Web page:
A quick raid through the kitchen found an old ice cream tub (it had been carelessly left in the freezer filled with ice cream); two minutes work with a pen knife (don’t copy this at home kids) made some holes for the lens.  All I needed then was a plaster for my cut finger and I had a rudimentary waterproof case suitable for mounting the Raspberry Pi itself.  Yeah that sound you hear is the corporate world of professional camera trap manufacturers quaking in their boots!

So I had a bunch of parts in an ice cream tub.  What next?  A computer is useless without software, so the next step was to do some research on how exactly to run a camera system.  I have a little bit of background in computer programming – just enough to know that I’m no good at it.  Luckily however you don’t need to know what you’re doing…  There’s a great community of builders and modders out there, using a Raspberry Pi to run all sorts of weird and wonderful gadgets, schemes and devices.  Quite a few people have set their Pi up to run home security or monitoring systems, which do a similar job to a trailcam – triggering a camera when they see movement.  It didn’t take long to locate something suitable and tweak it for my purposes.

I was ready to go – all I needed now was some wildlife!  I had suspected for some time the presence of mice in my garden so I stuck the camera out in a likely looking spot and, tempted by some peanuts, I soon had footage of a family of mice living the high life.

Another feature of the system I chose means that the Pi can broadcast live images of what it is seeing to a computer, tablet, or smartphone if it has a WiFi signal – the antics of the local mice were better than anything on TV.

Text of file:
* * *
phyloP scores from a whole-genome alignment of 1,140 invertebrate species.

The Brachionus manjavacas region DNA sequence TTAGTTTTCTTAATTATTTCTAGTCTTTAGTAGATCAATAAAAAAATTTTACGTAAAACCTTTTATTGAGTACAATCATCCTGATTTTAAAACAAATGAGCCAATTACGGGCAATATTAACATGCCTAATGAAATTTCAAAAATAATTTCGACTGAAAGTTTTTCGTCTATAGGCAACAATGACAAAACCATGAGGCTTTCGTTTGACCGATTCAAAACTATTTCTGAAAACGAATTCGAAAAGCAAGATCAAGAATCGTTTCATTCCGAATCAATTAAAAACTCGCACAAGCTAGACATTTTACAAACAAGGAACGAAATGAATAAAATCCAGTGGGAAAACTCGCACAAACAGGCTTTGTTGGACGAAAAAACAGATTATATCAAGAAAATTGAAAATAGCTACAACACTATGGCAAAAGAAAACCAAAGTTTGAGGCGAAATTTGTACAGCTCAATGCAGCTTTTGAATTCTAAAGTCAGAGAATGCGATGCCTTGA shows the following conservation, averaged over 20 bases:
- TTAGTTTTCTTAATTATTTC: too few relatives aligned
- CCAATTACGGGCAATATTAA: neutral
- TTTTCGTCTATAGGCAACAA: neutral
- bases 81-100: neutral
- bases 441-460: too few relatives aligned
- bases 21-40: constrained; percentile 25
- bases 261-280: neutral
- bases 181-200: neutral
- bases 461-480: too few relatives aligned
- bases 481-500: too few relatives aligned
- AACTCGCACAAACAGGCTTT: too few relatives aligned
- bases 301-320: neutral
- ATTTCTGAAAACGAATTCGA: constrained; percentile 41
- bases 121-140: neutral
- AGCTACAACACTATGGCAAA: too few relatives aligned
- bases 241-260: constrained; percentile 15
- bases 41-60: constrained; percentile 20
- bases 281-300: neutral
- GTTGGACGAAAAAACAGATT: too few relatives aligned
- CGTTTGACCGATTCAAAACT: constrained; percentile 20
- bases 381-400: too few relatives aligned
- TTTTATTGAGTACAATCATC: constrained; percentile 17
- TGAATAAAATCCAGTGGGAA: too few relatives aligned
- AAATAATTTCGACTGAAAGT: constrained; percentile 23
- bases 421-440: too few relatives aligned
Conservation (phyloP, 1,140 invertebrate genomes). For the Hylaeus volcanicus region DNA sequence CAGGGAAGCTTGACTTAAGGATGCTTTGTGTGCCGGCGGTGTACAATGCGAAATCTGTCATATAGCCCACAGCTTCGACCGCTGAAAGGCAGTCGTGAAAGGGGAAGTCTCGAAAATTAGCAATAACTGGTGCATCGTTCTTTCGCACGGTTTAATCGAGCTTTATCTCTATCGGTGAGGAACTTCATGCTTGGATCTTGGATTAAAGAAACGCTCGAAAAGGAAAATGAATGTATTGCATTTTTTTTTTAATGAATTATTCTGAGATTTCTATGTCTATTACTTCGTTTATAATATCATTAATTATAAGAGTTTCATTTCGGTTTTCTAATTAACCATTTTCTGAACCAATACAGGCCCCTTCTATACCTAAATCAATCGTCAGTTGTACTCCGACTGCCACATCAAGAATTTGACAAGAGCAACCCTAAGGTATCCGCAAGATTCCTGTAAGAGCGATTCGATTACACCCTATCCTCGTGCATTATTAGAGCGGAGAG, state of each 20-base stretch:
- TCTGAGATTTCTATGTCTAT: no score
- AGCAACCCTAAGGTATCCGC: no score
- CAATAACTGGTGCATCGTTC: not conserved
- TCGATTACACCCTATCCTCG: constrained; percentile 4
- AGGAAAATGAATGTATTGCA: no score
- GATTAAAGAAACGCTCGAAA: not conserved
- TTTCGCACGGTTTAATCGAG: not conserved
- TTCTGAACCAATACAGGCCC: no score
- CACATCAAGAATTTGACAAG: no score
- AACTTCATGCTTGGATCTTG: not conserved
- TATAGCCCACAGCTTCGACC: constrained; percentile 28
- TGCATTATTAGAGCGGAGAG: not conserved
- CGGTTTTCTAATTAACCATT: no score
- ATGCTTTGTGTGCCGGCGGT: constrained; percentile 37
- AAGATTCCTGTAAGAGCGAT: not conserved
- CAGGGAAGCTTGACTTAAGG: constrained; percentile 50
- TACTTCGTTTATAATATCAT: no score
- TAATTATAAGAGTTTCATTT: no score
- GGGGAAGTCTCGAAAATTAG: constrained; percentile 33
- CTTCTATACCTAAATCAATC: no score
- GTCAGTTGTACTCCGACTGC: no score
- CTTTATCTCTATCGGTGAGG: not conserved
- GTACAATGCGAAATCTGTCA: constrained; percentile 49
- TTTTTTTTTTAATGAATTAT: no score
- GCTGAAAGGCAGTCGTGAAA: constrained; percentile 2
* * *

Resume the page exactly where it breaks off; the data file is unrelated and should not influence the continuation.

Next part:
Within a week of having the camera out filming mice we got our first sighting of something more interesting – a fleeting image of a fast moving creature right at the edge of the camera’s infra-red light range.  This was tantalising stuff, it was clearly a large creature but even frame by frame analysis of the film wouldn’t quite reveal what it was…

But I had suspicions!  My next move was to source a large plastic storage box, and get to work with my trusty penknife again.  One plaster later I had a home-made mammal feeding station.  A carefully sized square hole in the side (taped over to cover up any sharp bits) means that small mammals can get in to the box but inquisitive cats can’t!  The box was duly placed out in the garden, along with some peanuts, mealworms, cat biscuits and some water.  All we had to do now was wait…

Though not for very long.  Within 15 minutes of me putting the box out for the first time it had its first occupant! (This happened so quickly that I actually didn’t notice.  Unhappy with the initial location of the box I went out and repositioned it – the watching trailcam picked up the footage of me moving the box, complete with its spiky occupant, which appeared unphased by its impromptu aerial journey.  I had no idea anything had happened until I reviewed the footage the next morning – and I’ve never really lived it down).

But at least we had proof of the identity of our mysterious visitor… Using night vision camera traps I had proven the existence of hedgehogs in my back garden!  Another great advancement for science.

And so the camera project idea started to take shape.

Day to day my time in Cumbernauld is spent working on the Wild Ways Well project, a partnership between Cumbernauld Living Landscape, The Scottish Wildlife Trust and The Conservation Volunteers. 

Wild Ways Well intends to demonstrate the fact that spending time outdoors, amongst nature, is beneficial to everyone’s mental wellbeing.  As part of this we take people suffering from, or at risk of, mental health problems (ie anybody and everybody) out into the greenspaces of Cumbernauld to undertake wildlife and conservation themed activities, all built around the structure of the Five Ways to Wellbeing – the framework for good mental health which is used by the NHS and the major UK mental health charities.

Building and operating a wildlife camera trap fits into these five ways very well.